The German institute of public auditors (Institut der Wirtschaftsprüfer in Deutschland e.V., IDW), has sent a letter to the Federal Ministry of Justice (BMJ) asking for a reform to the law regulating the discounting of pension provisions for companies, hoping to start discussions with stakeholders.

The IDW is proposing as a legal requirement a fixed discount rate for pension provisions that reflects a long-term average market interest rate, subject to review at longer intervals by the government supported by experts, including the Bundesbank, it said in the letter.

The fixed interest rate for discounting pension provisions could, for example, be 3.3%, which corresponds to the ‘Ultimate Forward Rate’ (UFR) set for the euro area by the European Insurance and Occupational Pensions Authority (EIOPA) for 2024, IDW said.

Moreover, companies listed on the H-Dax, including DAX, MDAX and TecDAX indices, have achieved annual returns of over 3.3% in the period 2018-2022 and, according to current estimates, will achieve them again in 2023, it added.

Switching to a fixed discount rate concept means also reconsidering whether to continue to apply in the future in its current form the fair value for assets covering pension liabilities, auditors said.

Direct promises made by employers are considered in companies’ balance sheets as pension provisions, which often make up a significant portion of the balance sheet total.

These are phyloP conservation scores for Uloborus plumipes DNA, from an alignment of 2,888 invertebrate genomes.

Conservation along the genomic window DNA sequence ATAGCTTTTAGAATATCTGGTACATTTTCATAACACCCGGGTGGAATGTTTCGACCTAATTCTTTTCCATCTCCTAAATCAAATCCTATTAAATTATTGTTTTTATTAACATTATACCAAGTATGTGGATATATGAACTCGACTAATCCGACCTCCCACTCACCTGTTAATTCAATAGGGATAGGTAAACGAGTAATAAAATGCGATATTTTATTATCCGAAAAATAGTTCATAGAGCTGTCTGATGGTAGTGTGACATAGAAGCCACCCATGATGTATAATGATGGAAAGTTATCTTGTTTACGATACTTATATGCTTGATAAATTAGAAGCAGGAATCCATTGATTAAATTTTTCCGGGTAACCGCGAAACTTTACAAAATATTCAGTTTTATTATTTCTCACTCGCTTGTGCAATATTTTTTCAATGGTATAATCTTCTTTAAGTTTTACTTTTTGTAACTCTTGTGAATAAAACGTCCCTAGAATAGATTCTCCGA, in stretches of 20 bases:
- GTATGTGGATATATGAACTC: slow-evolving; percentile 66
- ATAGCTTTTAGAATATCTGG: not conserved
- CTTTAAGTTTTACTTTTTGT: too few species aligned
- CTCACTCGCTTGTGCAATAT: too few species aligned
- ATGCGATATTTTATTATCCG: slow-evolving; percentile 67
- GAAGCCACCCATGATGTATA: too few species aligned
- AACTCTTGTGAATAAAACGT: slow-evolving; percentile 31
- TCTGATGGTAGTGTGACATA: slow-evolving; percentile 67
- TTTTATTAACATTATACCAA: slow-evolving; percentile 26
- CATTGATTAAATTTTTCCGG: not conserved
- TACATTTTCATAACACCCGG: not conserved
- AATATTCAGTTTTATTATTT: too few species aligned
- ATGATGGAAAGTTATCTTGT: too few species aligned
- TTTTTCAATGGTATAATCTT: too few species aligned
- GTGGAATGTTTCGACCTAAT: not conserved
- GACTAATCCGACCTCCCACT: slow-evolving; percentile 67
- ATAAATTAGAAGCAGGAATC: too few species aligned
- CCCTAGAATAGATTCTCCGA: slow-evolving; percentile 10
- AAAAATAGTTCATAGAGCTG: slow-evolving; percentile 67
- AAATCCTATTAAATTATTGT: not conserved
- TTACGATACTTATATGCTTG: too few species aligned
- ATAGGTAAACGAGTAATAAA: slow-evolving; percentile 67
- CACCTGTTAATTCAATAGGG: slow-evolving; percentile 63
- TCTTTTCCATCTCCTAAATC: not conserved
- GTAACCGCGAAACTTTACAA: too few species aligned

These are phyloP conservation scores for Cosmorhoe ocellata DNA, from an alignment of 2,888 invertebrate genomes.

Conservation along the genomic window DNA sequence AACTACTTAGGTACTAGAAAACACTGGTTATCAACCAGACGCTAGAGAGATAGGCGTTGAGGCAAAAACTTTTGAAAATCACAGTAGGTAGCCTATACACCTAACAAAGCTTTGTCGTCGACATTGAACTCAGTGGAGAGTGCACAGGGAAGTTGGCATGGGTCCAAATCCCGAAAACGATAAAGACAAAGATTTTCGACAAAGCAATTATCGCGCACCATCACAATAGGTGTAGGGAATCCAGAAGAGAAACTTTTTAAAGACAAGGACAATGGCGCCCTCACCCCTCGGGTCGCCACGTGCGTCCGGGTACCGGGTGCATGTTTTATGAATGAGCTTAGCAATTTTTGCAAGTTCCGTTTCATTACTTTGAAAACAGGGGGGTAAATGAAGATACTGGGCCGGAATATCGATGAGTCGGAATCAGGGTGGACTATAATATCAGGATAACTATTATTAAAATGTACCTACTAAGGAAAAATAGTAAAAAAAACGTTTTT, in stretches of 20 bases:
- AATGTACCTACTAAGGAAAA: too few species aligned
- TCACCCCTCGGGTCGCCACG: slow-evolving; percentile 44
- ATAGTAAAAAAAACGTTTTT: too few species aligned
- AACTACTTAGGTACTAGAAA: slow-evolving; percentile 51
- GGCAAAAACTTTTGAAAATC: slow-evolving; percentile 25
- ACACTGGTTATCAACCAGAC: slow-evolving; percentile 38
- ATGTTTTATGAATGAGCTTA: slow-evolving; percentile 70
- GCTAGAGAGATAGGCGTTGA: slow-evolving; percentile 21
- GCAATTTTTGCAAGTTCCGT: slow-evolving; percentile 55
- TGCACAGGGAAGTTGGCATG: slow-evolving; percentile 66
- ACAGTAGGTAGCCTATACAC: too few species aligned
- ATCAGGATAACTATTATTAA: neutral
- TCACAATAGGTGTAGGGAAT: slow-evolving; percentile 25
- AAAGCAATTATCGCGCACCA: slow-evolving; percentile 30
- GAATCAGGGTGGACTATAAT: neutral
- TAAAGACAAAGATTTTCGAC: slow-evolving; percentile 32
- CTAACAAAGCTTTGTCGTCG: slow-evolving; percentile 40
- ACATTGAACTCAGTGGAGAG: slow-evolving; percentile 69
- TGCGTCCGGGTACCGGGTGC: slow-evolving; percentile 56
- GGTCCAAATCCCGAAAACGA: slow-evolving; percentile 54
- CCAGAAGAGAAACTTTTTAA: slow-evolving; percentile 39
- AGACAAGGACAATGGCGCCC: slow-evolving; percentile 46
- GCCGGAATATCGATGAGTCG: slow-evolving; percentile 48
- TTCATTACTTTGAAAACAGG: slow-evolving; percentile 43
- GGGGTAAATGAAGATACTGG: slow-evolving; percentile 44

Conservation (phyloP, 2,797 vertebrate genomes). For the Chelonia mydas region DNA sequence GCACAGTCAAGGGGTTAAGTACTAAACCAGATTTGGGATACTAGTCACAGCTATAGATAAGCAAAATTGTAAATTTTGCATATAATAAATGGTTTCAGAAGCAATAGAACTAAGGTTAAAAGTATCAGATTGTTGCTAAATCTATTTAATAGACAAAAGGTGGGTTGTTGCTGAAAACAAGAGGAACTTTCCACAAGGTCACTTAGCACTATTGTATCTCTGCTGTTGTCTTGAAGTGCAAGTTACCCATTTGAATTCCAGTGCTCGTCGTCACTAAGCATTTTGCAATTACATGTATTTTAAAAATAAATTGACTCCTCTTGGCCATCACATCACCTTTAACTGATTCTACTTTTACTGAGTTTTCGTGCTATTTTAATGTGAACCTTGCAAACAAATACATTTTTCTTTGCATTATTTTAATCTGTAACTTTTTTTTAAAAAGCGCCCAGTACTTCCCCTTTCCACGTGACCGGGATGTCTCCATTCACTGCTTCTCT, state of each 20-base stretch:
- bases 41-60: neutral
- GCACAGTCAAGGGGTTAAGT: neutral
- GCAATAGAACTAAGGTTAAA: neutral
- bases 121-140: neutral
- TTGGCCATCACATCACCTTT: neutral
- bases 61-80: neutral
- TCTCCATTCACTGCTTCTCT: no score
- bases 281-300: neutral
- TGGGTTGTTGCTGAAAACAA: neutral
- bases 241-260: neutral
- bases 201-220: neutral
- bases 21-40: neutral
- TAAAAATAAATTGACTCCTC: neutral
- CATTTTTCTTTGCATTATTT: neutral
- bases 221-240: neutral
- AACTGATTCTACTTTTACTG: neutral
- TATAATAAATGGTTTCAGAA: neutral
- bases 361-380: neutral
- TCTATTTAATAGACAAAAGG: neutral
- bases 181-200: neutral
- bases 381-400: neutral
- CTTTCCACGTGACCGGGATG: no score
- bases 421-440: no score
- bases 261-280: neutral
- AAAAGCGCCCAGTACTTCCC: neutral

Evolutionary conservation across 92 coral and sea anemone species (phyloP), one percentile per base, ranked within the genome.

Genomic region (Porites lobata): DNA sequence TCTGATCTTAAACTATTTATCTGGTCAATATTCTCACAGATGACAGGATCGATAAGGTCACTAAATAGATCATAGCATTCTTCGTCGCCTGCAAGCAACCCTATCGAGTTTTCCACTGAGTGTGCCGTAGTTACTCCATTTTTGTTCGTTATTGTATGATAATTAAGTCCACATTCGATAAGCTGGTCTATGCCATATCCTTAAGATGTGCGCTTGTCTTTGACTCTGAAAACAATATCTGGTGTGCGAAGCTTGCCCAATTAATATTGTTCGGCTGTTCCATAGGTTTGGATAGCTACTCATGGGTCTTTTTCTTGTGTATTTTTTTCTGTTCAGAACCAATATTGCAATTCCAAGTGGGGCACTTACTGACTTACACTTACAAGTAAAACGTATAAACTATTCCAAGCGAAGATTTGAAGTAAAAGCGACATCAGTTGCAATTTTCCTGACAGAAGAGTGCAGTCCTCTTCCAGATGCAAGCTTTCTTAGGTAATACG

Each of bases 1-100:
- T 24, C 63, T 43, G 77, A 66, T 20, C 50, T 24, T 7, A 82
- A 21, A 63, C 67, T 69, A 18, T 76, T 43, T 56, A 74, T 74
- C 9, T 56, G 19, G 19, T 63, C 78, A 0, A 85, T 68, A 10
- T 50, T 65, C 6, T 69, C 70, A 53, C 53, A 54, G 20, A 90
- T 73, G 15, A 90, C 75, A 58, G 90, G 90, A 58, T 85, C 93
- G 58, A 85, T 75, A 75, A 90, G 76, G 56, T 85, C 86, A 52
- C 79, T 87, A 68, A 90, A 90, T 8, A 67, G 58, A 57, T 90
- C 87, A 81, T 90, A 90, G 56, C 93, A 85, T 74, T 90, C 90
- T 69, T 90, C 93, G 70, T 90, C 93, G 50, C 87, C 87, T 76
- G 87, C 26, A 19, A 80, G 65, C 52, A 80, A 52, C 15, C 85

According to accounting rules in the German Commercial Code (Handelsgesetzbuch – HGB), pension provisions are valued based on an interest rate derived from market data, and looking back at the past 10 fiscal years, IDW explained in the letter.

Auditors said that there is an “immense discrepancy” between calculating pension provisions on balance sheets over a 10-year period, that can bring market volatility, also with low interest rates, and a fixed rate of 6% set by the Income Tax Act (EStG).

IDW expects to start discussions with stakeholders to reform rules in the German Commercial Code, and also on a future reform of income tax discounting rules, it said.

The Institute of Pension Actuaries (IVS) has welcomed IDW’s proposal.

“The IDW involved us intensively in the development of the new concept [of the fixed interest rate]. Its proposal largely meets our considerations as to how Section 253 HGB [Commercial code] could be reformed,” IVS deputy chair Stefan Oeckingm said.

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